When the director of a theatre performance creates a show, they should always sit in more than one seat. That’s the advice I used to give acting students who wondered why I would dart around the auditorium like a coked-up bluebottle during every scene. In a 500 seat theatre, you’re making 500 different performances, as each member of the audience has their own unique viewpoints, their own unique angle, their own level at which they view the story playing out on the stage and, occasionally, a lanky sod in a hat, sat right in front of their £85 seat.
When the director of a theatre performance creates a show, they should always sit in more than one seat.
In every situation we have our own unique view. We make an interpretation of every event, every human, every interaction based on the angle with which we view it. Not in a literal sense of course. If we don’t like what someone’s saying, it doesn’t do much good to slip round the side and try it from there. They don’t like it when you do that. Your brain has an angle, a viewpoint, a level, and it’s that performance we watch, not anyone else’s – and here’s the thing – your angle might differ radically from the directors.
How many times have you said “I really didn’t like them…” after meeting someone for 5 minutes or – if you believe in the power of such things – fallen in love at first sight?
Metaphor aside we sometimes wonder why we don’t like what we’re seeing or why we’ve fallen for someone or why we’re inexplicably and forcefully reminded of someone or something. How many times have you said “I really didn’t like them…” after meeting someone for 5 minutes or – if you believe in the power of such things – fallen in love at first sight? We don’t often think too carefully about, putting it down to instinct, the magic of the universe or the power of intuition. It’s not; those interpretations only tell half the story. The truth is that we’re looking at it from our own unique angle, and we call this projection.
We don’t see things as they truly “are”; we can only understand them through our own experiences. This means that if we don’t like someone and aren’t sure why its often because they reflect part of ourselves – a memory, an experience, an emotion, maybe part of our own personalities. The people that we end up loving and hating the most reflect the parts of our psyches that we have suppressed. In other words, what you’re seeing is something that is convenient or useful or easy right now because it fits a pattern that you expect, based on whatever you’re reminded of. Until, for whatever reason, it doesn’t anymore.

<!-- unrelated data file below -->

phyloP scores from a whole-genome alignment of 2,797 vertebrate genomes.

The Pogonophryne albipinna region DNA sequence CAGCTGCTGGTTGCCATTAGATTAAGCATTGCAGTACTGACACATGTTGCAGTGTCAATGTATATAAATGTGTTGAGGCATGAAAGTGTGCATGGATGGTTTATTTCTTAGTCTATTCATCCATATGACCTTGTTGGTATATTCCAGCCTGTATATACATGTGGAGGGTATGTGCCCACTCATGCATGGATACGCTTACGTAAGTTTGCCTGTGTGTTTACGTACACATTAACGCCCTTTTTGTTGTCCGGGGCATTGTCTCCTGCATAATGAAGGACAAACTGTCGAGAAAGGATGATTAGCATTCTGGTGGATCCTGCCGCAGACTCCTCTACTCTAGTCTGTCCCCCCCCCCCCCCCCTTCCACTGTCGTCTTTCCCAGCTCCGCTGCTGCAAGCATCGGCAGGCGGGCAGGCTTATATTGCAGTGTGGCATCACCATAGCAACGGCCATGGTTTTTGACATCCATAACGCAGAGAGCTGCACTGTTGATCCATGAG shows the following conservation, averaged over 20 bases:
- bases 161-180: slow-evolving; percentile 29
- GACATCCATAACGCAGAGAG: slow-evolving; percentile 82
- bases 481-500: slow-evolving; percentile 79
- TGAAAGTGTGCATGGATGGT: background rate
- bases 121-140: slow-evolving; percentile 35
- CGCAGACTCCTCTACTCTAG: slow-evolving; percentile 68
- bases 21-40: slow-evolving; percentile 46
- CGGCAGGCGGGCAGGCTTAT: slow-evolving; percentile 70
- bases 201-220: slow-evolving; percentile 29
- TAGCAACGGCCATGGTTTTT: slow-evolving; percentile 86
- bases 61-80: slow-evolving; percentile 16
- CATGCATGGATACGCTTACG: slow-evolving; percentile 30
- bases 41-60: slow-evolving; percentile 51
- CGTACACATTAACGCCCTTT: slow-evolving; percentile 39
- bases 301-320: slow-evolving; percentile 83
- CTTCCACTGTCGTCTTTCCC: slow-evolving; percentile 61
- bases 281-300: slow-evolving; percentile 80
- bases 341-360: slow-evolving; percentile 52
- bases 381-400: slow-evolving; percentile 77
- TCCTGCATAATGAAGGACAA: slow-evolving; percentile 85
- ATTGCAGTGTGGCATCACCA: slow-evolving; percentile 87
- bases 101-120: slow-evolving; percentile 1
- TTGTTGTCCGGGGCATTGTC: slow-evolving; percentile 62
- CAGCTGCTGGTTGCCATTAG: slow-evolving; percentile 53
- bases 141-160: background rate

In a cinema it doesn’t matter which seat you sit in, what you see is controlled by what’s being thrown onto the screen.
So, just like in a cinema, parts of our psyches (the light) is thrown against a person (the screen) and we (the audience) watch the story play out. In a cinema it doesn’t matter which seat you sit in, what you see is controlled by what’s being thrown onto the screen. This can be helpful and it can be destructive. In a theatre it’s different: you’re put in a seat and that’s what you see – it’s uniquely yours and doesn’t tend to change. There’s one more part to the story.
You’re not an audience member in your own life, you’re a director. You can sit in every seat if you choose to. This will allow you to not be a passive observer of your own life but an active and responsive experiencer, looking at every angle, seeing every point of view and forming your final opinion on whether you still don’t like what you see, or whether you love it. Until someone sits in front of you in a hat, but that’s a whole other psychological circumstance.